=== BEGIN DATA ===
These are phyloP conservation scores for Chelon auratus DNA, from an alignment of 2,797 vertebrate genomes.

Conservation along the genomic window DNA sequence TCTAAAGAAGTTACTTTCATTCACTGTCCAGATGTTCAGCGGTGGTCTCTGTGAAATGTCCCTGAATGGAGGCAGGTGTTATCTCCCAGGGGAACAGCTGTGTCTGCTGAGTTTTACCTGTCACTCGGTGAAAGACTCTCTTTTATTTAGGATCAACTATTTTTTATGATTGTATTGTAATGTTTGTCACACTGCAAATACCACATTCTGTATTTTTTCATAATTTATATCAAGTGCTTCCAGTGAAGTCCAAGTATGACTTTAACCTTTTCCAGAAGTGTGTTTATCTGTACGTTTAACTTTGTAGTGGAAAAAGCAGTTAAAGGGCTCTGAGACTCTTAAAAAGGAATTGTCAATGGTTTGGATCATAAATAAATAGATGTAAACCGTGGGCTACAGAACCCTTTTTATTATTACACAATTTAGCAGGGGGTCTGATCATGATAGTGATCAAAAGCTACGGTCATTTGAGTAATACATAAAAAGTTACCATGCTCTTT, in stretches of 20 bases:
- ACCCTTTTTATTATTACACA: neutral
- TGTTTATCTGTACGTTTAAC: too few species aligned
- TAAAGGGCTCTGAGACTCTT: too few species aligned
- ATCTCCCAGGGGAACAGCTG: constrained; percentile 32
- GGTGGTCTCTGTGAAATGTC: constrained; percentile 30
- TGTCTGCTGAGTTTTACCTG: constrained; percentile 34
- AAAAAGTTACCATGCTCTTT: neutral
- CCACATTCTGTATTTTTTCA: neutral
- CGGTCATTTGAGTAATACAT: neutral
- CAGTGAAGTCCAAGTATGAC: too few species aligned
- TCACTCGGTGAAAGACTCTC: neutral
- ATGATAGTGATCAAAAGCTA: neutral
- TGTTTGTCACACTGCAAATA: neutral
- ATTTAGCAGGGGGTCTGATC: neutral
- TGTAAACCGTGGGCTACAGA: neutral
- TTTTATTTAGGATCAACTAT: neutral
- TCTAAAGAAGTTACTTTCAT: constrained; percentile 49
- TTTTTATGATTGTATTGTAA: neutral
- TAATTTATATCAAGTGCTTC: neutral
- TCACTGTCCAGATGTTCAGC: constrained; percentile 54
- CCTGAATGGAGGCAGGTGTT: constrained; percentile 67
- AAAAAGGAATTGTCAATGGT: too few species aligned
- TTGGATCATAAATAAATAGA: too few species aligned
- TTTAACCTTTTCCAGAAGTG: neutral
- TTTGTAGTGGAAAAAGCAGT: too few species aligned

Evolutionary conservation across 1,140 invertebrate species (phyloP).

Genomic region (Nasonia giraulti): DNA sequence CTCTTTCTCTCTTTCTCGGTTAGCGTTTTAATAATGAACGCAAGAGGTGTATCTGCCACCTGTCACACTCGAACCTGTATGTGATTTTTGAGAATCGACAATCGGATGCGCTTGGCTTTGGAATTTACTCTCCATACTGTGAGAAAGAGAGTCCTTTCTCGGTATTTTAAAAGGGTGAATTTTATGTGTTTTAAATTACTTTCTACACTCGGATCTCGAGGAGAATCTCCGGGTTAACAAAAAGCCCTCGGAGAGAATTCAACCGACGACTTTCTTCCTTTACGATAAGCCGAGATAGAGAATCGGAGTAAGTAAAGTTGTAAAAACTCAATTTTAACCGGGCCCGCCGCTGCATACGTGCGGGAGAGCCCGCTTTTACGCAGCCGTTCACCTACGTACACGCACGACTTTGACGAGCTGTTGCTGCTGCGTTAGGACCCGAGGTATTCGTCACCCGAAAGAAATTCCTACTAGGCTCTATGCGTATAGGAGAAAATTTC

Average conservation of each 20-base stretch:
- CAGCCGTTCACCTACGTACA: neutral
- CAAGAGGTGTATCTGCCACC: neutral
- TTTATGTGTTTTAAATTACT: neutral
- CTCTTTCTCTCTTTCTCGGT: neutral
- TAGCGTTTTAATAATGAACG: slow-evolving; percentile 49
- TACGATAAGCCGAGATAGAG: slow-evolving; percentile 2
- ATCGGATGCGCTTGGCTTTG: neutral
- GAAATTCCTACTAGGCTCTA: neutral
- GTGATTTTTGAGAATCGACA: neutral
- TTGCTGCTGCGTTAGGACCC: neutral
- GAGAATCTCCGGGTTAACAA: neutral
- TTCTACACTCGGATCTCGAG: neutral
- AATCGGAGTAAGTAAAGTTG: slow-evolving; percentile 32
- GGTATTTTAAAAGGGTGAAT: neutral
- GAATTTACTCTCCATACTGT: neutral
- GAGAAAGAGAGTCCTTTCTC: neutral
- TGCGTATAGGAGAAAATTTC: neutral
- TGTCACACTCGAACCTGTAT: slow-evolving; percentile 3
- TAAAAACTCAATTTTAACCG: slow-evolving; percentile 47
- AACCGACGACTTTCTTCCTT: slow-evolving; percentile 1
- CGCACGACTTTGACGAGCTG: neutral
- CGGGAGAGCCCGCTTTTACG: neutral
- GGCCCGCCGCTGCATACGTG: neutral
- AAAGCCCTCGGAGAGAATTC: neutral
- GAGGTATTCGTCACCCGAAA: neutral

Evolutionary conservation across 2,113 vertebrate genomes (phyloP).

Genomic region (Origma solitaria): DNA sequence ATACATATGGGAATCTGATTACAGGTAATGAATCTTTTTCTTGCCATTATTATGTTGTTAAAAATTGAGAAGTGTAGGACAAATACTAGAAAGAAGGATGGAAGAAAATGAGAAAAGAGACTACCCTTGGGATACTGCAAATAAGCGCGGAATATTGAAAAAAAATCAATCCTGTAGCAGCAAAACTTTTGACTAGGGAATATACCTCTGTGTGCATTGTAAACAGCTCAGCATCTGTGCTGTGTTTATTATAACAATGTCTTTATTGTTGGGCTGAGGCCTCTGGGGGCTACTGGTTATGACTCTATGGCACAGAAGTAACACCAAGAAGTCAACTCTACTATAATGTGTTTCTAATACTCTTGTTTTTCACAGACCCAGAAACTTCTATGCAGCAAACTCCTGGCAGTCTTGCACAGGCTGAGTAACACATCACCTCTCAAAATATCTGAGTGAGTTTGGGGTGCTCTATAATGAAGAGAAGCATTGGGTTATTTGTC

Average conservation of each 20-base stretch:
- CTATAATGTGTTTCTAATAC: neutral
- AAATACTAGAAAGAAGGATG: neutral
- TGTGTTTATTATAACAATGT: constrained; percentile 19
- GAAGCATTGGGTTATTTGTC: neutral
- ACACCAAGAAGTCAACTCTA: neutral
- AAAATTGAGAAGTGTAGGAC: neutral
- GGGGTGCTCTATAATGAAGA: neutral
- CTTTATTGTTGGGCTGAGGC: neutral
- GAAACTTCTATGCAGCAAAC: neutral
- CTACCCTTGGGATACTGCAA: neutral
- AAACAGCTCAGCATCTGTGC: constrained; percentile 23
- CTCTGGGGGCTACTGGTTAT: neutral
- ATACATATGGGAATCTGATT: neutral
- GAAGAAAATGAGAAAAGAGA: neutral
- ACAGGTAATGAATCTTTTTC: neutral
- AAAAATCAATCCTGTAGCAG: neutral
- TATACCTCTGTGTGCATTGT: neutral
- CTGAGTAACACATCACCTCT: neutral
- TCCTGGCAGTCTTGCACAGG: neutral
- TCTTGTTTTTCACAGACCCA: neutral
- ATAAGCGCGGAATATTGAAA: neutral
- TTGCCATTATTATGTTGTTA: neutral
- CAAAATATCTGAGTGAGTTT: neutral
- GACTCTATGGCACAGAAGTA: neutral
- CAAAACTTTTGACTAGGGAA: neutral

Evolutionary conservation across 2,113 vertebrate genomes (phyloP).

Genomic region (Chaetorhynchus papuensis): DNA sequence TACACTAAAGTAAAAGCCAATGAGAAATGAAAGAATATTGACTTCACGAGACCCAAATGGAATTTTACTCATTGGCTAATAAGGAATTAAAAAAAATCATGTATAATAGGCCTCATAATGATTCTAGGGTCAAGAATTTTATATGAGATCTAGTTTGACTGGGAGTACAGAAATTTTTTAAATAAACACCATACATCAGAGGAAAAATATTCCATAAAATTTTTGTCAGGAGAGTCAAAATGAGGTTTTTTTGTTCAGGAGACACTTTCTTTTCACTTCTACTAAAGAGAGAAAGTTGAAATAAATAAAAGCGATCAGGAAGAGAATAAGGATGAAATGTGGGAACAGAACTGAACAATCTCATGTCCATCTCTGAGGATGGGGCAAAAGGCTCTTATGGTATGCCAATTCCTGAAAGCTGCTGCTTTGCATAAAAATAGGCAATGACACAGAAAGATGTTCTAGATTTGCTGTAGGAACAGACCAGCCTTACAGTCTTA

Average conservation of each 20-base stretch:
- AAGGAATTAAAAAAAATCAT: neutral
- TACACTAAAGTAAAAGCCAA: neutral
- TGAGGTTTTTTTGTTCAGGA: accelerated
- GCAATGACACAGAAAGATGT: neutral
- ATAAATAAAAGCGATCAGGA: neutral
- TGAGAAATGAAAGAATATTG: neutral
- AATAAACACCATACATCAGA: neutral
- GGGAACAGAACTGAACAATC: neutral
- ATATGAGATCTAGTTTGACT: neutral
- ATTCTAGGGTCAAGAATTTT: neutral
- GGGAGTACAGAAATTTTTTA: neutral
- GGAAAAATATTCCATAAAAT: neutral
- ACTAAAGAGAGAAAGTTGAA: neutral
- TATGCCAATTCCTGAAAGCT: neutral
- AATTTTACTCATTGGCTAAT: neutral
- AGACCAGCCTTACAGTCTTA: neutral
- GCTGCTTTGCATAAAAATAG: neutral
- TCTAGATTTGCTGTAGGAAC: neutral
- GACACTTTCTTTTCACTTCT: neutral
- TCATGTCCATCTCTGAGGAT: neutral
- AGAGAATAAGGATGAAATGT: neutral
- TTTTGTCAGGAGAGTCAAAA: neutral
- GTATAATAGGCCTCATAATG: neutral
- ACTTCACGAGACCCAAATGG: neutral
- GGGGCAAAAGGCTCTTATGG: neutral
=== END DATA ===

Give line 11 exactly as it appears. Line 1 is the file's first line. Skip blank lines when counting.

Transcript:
- CGGTCATTTGAGTAATACAT: neutral